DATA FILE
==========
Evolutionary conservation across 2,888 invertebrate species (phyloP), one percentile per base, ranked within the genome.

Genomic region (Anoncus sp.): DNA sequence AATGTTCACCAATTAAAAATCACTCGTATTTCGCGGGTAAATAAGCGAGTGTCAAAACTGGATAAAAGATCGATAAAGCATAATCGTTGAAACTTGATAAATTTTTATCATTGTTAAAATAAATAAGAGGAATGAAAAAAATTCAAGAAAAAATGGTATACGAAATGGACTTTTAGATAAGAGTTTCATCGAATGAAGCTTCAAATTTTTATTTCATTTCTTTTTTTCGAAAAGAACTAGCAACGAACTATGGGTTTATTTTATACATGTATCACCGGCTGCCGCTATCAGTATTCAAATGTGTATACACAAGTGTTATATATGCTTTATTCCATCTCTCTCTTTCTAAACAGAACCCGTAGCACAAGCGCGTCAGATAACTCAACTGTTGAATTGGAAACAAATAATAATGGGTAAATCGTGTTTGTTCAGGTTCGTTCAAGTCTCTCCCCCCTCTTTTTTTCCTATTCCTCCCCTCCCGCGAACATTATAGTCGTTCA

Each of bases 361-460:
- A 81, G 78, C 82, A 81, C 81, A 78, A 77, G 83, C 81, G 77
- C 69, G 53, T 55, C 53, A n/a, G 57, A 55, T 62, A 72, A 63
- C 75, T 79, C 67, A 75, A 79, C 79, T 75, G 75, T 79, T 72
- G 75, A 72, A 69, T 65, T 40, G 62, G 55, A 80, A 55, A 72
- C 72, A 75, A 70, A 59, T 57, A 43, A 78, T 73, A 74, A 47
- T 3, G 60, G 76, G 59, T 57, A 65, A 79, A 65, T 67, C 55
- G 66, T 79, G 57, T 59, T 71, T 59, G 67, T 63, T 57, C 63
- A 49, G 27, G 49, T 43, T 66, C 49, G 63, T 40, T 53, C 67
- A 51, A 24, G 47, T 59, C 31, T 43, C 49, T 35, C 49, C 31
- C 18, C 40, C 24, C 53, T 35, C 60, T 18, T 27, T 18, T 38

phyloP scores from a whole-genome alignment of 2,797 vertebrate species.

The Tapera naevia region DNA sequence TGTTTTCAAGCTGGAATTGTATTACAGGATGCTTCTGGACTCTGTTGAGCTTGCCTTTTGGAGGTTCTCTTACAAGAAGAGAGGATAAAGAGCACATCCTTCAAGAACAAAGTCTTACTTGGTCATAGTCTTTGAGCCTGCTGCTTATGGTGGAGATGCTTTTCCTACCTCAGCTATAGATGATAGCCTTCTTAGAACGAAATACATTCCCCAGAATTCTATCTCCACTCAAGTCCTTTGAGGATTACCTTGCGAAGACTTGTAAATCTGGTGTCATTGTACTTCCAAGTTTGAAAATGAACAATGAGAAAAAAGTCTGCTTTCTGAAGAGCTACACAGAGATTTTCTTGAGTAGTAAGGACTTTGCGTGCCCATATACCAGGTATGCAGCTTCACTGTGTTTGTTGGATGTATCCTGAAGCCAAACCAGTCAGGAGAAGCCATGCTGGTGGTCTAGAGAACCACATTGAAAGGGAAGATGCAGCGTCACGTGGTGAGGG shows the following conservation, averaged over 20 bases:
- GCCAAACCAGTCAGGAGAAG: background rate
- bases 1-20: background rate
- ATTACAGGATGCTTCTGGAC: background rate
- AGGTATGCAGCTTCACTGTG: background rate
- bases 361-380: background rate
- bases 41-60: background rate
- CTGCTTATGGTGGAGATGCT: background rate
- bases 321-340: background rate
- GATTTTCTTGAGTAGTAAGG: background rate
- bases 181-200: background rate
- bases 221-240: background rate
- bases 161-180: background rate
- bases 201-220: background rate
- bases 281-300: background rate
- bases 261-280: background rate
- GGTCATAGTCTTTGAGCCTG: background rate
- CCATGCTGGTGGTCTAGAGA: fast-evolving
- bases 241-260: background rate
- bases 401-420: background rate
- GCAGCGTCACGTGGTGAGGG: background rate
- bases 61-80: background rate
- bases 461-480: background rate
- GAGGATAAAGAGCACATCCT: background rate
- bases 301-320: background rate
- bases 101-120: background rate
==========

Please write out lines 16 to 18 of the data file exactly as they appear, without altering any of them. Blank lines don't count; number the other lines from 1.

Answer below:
- GCCAAACCAGTCAGGAGAAG: background rate
- bases 1-20: background rate
- ATTACAGGATGCTTCTGGAC: background rate